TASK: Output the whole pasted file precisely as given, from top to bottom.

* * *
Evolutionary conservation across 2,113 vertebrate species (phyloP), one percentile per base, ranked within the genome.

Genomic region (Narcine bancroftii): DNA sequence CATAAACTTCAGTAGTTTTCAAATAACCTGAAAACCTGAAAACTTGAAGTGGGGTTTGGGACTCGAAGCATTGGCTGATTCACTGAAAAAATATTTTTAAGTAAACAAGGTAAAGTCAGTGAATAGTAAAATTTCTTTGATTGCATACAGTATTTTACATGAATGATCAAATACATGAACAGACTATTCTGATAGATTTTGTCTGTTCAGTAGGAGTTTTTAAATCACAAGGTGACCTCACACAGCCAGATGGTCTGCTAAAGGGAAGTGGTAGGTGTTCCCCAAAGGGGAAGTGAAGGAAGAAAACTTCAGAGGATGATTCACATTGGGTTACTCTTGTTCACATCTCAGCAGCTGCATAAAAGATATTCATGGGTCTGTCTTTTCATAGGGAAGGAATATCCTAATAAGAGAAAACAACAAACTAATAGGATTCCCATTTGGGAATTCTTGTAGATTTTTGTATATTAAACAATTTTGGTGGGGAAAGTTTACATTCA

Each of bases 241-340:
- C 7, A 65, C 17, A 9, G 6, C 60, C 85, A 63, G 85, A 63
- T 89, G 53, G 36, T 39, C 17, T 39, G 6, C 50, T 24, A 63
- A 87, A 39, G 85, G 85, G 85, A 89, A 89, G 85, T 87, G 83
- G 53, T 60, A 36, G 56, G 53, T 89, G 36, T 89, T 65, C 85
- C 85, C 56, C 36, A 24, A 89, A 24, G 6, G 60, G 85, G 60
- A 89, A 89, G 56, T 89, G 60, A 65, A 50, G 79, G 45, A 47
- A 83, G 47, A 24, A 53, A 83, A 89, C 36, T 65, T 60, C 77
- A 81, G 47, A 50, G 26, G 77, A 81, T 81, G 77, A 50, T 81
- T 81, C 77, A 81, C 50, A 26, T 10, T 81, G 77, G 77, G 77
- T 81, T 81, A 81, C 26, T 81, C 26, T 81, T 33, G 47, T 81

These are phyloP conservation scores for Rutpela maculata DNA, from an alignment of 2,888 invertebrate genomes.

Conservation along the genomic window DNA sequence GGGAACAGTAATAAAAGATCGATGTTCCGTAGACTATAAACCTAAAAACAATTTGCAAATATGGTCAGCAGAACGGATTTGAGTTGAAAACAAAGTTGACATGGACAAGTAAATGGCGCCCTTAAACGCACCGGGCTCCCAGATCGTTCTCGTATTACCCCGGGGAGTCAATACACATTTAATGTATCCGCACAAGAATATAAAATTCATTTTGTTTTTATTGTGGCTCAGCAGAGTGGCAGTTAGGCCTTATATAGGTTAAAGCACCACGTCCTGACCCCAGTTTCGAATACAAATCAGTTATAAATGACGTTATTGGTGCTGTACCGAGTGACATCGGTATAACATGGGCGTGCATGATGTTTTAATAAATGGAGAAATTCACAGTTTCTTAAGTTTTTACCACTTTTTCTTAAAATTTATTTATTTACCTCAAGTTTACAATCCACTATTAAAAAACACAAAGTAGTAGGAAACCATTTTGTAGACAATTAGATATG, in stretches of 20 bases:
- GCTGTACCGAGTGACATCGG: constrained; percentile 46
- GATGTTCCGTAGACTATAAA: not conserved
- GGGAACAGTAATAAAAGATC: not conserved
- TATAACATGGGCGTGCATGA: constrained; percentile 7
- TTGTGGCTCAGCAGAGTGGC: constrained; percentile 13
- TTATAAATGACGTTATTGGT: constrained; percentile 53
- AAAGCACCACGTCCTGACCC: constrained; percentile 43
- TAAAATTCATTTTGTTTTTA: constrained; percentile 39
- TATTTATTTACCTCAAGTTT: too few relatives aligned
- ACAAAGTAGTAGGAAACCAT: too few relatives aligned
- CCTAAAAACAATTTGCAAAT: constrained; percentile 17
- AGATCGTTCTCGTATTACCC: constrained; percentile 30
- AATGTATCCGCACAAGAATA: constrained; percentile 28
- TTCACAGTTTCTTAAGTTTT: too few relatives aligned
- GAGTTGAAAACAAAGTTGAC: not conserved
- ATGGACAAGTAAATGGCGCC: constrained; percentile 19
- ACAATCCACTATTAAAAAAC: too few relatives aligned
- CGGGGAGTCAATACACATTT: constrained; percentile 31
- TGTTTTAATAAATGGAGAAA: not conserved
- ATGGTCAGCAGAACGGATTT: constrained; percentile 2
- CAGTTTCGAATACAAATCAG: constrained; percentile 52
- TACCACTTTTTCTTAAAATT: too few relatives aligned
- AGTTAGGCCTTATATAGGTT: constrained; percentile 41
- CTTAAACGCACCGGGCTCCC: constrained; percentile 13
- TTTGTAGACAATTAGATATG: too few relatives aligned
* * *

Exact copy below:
Evolutionary conservation across 2,113 vertebrate species (phyloP), one percentile per base, ranked within the genome.

Genomic region (Narcine bancroftii): DNA sequence CATAAACTTCAGTAGTTTTCAAATAACCTGAAAACCTGAAAACTTGAAGTGGGGTTTGGGACTCGAAGCATTGGCTGATTCACTGAAAAAATATTTTTAAGTAAACAAGGTAAAGTCAGTGAATAGTAAAATTTCTTTGATTGCATACAGTATTTTACATGAATGATCAAATACATGAACAGACTATTCTGATAGATTTTGTCTGTTCAGTAGGAGTTTTTAAATCACAAGGTGACCTCACACAGCCAGATGGTCTGCTAAAGGGAAGTGGTAGGTGTTCCCCAAAGGGGAAGTGAAGGAAGAAAACTTCAGAGGATGATTCACATTGGGTTACTCTTGTTCACATCTCAGCAGCTGCATAAAAGATATTCATGGGTCTGTCTTTTCATAGGGAAGGAATATCCTAATAAGAGAAAACAACAAACTAATAGGATTCCCATTTGGGAATTCTTGTAGATTTTTGTATATTAAACAATTTTGGTGGGGAAAGTTTACATTCA

Each of bases 241-340:
- C 7, A 65, C 17, A 9, G 6, C 60, C 85, A 63, G 85, A 63
- T 89, G 53, G 36, T 39, C 17, T 39, G 6, C 50, T 24, A 63
- A 87, A 39, G 85, G 85, G 85, A 89, A 89, G 85, T 87, G 83
- G 53, T 60, A 36, G 56, G 53, T 89, G 36, T 89, T 65, C 85
- C 85, C 56, C 36, A 24, A 89, A 24, G 6, G 60, G 85, G 60
- A 89, A 89, G 56, T 89, G 60, A 65, A 50, G 79, G 45, A 47
- A 83, G 47, A 24, A 53, A 83, A 89, C 36, T 65, T 60, C 77
- A 81, G 47, A 50, G 26, G 77, A 81, T 81, G 77, A 50, T 81
- T 81, C 77, A 81, C 50, A 26, T 10, T 81, G 77, G 77, G 77
- T 81, T 81, A 81, C 26, T 81, C 26, T 81, T 33, G 47, T 81

These are phyloP conservation scores for Rutpela maculata DNA, from an alignment of 2,888 invertebrate genomes.

Conservation along the genomic window DNA sequence GGGAACAGTAATAAAAGATCGATGTTCCGTAGACTATAAACCTAAAAACAATTTGCAAATATGGTCAGCAGAACGGATTTGAGTTGAAAACAAAGTTGACATGGACAAGTAAATGGCGCCCTTAAACGCACCGGGCTCCCAGATCGTTCTCGTATTACCCCGGGGAGTCAATACACATTTAATGTATCCGCACAAGAATATAAAATTCATTTTGTTTTTATTGTGGCTCAGCAGAGTGGCAGTTAGGCCTTATATAGGTTAAAGCACCACGTCCTGACCCCAGTTTCGAATACAAATCAGTTATAAATGACGTTATTGGTGCTGTACCGAGTGACATCGGTATAACATGGGCGTGCATGATGTTTTAATAAATGGAGAAATTCACAGTTTCTTAAGTTTTTACCACTTTTTCTTAAAATTTATTTATTTACCTCAAGTTTACAATCCACTATTAAAAAACACAAAGTAGTAGGAAACCATTTTGTAGACAATTAGATATG, in stretches of 20 bases:
- GCTGTACCGAGTGACATCGG: constrained; percentile 46
- GATGTTCCGTAGACTATAAA: not conserved
- GGGAACAGTAATAAAAGATC: not conserved
- TATAACATGGGCGTGCATGA: constrained; percentile 7
- TTGTGGCTCAGCAGAGTGGC: constrained; percentile 13
- TTATAAATGACGTTATTGGT: constrained; percentile 53
- AAAGCACCACGTCCTGACCC: constrained; percentile 43
- TAAAATTCATTTTGTTTTTA: constrained; percentile 39
- TATTTATTTACCTCAAGTTT: too few relatives aligned
- ACAAAGTAGTAGGAAACCAT: too few relatives aligned
- CCTAAAAACAATTTGCAAAT: constrained; percentile 17
- AGATCGTTCTCGTATTACCC: constrained; percentile 30
- AATGTATCCGCACAAGAATA: constrained; percentile 28
- TTCACAGTTTCTTAAGTTTT: too few relatives aligned
- GAGTTGAAAACAAAGTTGAC: not conserved
- ATGGACAAGTAAATGGCGCC: constrained; percentile 19
- ACAATCCACTATTAAAAAAC: too few relatives aligned
- CGGGGAGTCAATACACATTT: constrained; percentile 31
- TGTTTTAATAAATGGAGAAA: not conserved
- ATGGTCAGCAGAACGGATTT: constrained; percentile 2
- CAGTTTCGAATACAAATCAG: constrained; percentile 52
- TACCACTTTTTCTTAAAATT: too few relatives aligned
- AGTTAGGCCTTATATAGGTT: constrained; percentile 41
- CTTAAACGCACCGGGCTCCC: constrained; percentile 13
- TTTGTAGACAATTAGATATG: too few relatives aligned